Jetsun Khandro Rinpoche
A Needle, Compassionately Sticking Out of a Cushion
A young Tibetan uses her unique status to empower women in the East and West
Her Eminence Jetsun Khandro Rinpoche’s position in the Buddhist world is entirely unique. She is one of the very few fully trained female Rinpoches in the Tibetan tradition. Born in 1968 as the daughter of the late Kyabjé Mindrolling Trichen, she, her younger sister and her mother were the only women growing up among 400 monks at her father’s monastery in India. The Mindrolling lineage is one of the rare Tibetan traditions that do not distinguish between male and female heirs. Now one of the most influential and vibrant women teachers, Khandro Rinpoche jetsets tirelessly between her late father's monastery and her own two nunneries in India, her American headquarters Lotus Garden in the Shenandoah Mountains in Virginia, and an ever-increasing number of Buddhist communities who are keen to benefit from her sharp acumen. In addition to receiving the traditional training usually reserved for male teachers, she also studied journalism, business management, homeopathy and sciences. With her unparalleled upbringing and training, she has built a reputation as an uncompromising, sharp-witted and unconventional teacher who is never afraid to “rock the boat” as she continues to question the responsibility and role of women in the Buddhist society. Though Khandro Rinpoche downplays her own significance, her influence both in the East and West can hardly be overstated. Educating and empowering women is at the core of her work. In this book, she opens up about her upbringing, her family and her vision: "Maybe I can be a medium through which more women become confident, dynamic leaders."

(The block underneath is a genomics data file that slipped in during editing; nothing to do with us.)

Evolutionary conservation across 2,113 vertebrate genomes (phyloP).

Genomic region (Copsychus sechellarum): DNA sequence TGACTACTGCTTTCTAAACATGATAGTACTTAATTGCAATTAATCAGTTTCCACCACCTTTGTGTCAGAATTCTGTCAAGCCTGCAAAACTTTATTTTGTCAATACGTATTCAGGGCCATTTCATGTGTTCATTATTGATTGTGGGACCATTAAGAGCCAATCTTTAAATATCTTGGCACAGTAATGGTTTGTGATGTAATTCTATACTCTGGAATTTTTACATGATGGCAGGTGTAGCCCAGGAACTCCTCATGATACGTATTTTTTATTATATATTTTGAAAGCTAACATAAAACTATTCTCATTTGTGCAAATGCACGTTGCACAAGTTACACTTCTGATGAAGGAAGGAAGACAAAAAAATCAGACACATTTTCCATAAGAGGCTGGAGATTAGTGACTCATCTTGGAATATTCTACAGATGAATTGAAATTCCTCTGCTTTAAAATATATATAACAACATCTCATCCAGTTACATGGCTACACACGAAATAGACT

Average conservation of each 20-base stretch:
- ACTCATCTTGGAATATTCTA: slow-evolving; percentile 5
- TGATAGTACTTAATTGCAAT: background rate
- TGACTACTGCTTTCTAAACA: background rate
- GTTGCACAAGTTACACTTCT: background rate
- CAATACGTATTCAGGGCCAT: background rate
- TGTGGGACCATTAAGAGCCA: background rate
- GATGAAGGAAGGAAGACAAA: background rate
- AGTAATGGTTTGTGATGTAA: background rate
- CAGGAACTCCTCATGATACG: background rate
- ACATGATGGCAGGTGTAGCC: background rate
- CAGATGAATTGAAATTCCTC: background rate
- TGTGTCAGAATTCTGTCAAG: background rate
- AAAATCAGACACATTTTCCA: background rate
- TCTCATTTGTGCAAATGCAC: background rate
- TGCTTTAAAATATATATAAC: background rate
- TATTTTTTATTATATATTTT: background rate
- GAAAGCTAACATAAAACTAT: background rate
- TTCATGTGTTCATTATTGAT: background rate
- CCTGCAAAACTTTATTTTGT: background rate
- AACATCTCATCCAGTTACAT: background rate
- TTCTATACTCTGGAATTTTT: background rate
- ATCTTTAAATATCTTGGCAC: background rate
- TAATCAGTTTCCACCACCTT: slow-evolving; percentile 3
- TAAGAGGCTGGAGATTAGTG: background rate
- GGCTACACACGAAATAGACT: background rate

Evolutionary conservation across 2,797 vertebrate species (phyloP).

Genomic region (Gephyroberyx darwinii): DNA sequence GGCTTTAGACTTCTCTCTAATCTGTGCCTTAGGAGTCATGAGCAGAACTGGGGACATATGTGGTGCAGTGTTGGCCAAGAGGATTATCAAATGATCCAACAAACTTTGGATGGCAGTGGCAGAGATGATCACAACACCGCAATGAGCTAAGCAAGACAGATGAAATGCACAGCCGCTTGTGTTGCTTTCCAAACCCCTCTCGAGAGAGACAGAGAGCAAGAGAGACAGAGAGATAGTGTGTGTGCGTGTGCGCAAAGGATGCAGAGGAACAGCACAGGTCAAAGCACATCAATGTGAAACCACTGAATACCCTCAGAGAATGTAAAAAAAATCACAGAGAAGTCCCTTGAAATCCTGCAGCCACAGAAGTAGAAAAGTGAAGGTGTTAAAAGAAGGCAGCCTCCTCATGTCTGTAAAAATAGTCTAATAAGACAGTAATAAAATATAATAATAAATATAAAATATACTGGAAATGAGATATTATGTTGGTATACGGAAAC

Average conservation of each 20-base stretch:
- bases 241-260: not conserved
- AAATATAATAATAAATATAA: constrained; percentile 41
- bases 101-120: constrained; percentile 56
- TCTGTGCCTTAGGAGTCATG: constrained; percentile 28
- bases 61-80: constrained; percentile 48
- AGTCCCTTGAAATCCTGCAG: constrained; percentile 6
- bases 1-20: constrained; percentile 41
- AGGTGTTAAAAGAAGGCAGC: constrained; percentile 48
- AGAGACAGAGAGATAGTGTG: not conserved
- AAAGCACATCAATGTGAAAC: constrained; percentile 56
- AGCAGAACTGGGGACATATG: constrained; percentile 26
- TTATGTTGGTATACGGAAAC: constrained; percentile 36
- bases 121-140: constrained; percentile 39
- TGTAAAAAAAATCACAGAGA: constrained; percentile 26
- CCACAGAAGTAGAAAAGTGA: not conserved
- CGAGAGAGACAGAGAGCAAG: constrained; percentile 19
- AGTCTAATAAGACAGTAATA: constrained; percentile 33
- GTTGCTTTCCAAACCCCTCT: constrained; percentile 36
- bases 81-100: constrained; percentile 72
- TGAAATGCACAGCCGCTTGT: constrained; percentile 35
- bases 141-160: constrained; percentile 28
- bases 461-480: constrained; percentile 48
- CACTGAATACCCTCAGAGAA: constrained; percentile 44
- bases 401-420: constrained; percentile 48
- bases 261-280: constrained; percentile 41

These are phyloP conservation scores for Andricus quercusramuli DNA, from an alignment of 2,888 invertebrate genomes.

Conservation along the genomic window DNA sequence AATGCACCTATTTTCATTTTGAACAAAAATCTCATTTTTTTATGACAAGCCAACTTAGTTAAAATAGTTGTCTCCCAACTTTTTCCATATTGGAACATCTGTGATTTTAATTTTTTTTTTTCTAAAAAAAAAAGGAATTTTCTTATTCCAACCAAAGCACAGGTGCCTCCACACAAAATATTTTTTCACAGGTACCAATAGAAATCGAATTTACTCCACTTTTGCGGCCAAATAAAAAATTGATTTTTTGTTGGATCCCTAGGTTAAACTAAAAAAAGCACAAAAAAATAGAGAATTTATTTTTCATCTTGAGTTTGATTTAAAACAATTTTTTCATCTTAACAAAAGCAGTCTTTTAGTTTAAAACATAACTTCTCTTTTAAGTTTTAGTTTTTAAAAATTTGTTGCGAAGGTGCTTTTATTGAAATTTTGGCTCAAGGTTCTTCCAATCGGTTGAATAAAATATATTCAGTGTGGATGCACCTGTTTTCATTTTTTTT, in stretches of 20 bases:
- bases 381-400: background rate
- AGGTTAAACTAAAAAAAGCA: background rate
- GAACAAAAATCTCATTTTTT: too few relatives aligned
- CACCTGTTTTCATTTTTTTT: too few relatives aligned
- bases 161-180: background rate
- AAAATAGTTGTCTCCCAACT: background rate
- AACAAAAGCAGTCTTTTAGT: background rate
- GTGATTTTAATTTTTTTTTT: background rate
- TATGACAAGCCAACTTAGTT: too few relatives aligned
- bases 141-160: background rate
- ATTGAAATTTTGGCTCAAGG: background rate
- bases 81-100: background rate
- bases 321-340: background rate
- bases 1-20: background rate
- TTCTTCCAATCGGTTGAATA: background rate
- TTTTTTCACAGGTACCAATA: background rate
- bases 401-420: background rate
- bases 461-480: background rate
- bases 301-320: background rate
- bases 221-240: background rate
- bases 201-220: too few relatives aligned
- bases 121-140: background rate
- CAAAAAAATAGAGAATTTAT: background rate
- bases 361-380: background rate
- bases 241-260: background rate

Feeling stressed? Good for you!
An Interview with Khandro Rinpoche by the Yogini Project
The Yogini Project and Dakini Power are cooperating to create a network for female practitioners according to Khandro Rinpoche's advice.
The Chocolate Question, by The Yogini Project: "Rinpoche, one way women reward themselves is by eating empty calories like chocolate. Should we retrain our minds to see meditation as a reward?"